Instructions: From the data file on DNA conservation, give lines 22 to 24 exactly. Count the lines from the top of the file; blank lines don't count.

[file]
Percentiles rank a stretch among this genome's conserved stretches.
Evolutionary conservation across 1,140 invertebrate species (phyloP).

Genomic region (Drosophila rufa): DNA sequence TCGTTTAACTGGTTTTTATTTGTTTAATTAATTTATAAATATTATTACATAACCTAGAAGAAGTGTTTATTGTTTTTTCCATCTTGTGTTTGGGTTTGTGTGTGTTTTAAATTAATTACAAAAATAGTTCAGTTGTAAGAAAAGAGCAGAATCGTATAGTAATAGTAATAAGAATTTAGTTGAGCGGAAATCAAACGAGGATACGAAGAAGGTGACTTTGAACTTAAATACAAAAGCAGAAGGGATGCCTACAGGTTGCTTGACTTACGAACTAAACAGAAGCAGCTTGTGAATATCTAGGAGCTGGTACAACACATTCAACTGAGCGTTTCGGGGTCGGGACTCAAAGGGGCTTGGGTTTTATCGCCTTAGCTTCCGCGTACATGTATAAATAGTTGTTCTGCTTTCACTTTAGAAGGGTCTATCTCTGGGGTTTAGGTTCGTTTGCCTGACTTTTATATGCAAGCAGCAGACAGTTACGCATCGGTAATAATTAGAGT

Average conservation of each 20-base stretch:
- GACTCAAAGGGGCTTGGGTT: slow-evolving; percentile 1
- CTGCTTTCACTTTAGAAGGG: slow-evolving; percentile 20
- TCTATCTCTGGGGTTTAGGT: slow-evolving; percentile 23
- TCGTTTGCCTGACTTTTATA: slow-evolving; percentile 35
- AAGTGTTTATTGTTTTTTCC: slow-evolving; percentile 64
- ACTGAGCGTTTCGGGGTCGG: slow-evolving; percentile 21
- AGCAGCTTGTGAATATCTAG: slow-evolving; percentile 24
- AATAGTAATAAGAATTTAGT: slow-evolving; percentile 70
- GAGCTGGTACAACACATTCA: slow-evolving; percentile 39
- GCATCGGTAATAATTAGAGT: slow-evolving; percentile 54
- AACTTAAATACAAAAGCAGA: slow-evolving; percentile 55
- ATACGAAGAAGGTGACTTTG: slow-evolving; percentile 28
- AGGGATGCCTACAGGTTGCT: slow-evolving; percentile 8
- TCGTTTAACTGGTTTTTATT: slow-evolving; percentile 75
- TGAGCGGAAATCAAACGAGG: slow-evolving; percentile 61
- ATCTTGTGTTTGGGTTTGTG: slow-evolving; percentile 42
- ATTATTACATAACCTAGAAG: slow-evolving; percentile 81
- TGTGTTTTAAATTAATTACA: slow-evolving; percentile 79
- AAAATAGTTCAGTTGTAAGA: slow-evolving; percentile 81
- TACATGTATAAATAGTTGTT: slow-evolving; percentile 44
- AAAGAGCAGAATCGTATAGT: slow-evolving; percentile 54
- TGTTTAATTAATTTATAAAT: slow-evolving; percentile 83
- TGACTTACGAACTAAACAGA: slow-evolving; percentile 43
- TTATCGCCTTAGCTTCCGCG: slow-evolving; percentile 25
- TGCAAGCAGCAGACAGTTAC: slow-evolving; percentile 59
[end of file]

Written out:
- TGTGTTTTAAATTAATTACA: slow-evolving; percentile 79
- AAAATAGTTCAGTTGTAAGA: slow-evolving; percentile 81
- TACATGTATAAATAGTTGTT: slow-evolving; percentile 44